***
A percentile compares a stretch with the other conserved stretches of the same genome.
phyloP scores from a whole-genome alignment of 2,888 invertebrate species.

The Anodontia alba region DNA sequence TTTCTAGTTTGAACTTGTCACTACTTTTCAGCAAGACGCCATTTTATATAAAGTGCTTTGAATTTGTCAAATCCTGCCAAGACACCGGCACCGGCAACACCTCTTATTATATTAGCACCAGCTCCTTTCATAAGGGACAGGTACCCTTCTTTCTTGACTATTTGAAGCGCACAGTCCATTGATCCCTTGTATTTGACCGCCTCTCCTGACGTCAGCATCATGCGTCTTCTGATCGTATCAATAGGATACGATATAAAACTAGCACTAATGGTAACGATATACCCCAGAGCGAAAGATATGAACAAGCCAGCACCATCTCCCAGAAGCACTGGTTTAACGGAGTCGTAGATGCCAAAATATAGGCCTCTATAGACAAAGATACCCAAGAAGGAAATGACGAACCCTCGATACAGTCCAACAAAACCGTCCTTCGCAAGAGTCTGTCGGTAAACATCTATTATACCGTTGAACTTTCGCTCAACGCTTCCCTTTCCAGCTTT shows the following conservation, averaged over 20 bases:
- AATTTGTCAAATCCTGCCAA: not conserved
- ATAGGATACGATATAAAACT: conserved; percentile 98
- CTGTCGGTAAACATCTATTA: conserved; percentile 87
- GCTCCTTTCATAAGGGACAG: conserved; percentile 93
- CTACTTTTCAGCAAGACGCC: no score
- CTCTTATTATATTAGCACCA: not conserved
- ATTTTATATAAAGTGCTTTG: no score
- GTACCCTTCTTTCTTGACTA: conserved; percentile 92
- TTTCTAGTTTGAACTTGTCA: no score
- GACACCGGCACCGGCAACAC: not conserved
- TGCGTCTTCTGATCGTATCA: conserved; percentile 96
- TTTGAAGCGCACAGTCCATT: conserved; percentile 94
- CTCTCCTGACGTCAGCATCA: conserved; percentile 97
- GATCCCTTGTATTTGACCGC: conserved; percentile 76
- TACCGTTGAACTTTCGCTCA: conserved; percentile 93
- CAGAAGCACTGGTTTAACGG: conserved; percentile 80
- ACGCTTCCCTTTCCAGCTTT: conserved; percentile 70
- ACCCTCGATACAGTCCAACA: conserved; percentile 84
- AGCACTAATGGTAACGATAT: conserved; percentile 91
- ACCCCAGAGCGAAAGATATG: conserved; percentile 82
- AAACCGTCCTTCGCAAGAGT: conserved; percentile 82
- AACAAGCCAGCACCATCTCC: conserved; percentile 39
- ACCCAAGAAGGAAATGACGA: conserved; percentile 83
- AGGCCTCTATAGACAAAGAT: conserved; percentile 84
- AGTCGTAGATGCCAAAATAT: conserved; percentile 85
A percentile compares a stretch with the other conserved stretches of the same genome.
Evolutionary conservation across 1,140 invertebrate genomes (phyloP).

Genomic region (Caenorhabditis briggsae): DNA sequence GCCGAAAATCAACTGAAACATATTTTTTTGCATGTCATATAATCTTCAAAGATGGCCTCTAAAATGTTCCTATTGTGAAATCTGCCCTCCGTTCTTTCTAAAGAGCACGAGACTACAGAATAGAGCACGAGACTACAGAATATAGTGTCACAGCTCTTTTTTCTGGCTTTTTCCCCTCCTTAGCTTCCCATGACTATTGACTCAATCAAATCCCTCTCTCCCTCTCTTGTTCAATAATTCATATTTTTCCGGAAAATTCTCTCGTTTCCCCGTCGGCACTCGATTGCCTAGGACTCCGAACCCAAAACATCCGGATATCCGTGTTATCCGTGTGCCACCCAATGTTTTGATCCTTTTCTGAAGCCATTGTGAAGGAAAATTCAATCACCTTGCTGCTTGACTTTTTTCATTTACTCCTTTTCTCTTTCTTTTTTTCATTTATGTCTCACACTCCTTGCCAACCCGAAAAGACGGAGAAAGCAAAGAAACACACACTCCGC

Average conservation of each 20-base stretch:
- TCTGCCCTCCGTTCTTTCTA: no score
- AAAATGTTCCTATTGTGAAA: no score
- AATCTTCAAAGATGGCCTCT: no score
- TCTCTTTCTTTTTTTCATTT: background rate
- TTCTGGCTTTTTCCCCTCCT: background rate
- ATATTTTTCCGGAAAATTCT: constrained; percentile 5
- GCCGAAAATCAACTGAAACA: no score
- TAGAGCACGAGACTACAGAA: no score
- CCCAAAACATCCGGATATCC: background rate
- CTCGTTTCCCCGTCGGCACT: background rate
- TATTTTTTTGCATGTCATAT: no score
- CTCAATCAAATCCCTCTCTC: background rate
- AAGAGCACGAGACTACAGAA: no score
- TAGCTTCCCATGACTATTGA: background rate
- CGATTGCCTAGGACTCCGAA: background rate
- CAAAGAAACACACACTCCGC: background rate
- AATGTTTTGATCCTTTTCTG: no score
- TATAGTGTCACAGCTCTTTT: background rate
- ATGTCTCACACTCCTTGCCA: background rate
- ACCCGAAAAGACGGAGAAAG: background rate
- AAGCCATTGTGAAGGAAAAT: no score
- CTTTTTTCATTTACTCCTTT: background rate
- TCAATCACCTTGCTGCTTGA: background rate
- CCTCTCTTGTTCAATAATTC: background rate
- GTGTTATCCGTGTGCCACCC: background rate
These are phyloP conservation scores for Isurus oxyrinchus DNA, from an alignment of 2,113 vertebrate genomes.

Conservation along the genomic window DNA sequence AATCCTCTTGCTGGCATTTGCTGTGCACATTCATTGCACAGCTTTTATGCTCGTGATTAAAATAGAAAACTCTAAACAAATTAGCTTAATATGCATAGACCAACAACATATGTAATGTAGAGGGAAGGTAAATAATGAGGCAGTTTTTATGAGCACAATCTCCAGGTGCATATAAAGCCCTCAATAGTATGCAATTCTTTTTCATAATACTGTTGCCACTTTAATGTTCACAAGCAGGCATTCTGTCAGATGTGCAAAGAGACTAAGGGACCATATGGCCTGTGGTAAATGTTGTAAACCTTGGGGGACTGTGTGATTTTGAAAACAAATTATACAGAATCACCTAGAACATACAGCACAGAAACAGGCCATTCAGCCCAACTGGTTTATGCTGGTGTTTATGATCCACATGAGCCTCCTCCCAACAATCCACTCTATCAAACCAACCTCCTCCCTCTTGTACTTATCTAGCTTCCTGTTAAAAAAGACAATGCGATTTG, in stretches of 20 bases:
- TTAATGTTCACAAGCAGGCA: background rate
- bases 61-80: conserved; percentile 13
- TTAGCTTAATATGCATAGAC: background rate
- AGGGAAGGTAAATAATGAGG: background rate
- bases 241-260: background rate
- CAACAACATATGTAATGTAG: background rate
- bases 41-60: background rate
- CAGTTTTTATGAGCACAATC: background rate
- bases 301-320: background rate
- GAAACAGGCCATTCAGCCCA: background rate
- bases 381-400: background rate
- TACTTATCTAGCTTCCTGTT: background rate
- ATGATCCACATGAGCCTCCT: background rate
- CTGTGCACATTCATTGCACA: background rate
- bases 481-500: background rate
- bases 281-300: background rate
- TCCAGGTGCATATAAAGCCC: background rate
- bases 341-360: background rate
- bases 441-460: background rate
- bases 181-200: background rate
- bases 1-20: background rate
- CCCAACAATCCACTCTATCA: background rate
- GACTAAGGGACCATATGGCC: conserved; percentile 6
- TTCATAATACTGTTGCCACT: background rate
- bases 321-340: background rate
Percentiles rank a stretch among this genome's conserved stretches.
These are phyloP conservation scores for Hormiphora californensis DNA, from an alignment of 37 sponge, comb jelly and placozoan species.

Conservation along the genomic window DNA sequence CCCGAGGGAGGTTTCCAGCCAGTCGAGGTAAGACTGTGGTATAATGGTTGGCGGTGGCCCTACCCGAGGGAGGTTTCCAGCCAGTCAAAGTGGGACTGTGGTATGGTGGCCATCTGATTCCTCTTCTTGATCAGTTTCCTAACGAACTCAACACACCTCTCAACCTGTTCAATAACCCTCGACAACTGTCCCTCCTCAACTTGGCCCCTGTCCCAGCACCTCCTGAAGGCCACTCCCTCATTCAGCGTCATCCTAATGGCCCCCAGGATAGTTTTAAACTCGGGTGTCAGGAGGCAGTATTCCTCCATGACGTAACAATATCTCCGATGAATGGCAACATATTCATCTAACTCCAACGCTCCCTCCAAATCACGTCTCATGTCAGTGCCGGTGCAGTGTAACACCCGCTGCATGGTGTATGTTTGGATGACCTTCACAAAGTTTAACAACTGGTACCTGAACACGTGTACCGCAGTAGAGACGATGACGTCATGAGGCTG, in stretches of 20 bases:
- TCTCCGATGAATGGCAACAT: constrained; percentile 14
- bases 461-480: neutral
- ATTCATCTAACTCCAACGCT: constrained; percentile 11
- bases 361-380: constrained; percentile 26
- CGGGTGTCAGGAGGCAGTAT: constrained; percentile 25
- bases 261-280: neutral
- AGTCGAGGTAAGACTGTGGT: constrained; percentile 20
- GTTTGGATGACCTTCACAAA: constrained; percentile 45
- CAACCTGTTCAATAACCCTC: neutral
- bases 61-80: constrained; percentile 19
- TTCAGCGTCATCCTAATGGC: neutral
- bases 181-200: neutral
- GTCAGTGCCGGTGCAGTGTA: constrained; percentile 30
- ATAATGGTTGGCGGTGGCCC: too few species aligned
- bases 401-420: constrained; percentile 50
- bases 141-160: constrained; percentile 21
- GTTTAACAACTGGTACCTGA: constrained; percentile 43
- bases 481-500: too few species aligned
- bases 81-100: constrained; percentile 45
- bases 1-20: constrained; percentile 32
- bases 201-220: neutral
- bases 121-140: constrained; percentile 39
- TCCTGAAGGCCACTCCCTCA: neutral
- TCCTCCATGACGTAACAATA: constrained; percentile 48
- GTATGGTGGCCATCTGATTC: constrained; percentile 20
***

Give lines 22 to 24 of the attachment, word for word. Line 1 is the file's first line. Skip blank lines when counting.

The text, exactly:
- AGCACTAATGGTAACGATAT: conserved; percentile 91
- ACCCCAGAGCGAAAGATATG: conserved; percentile 82
- AAACCGTCCTTCGCAAGAGT: conserved; percentile 82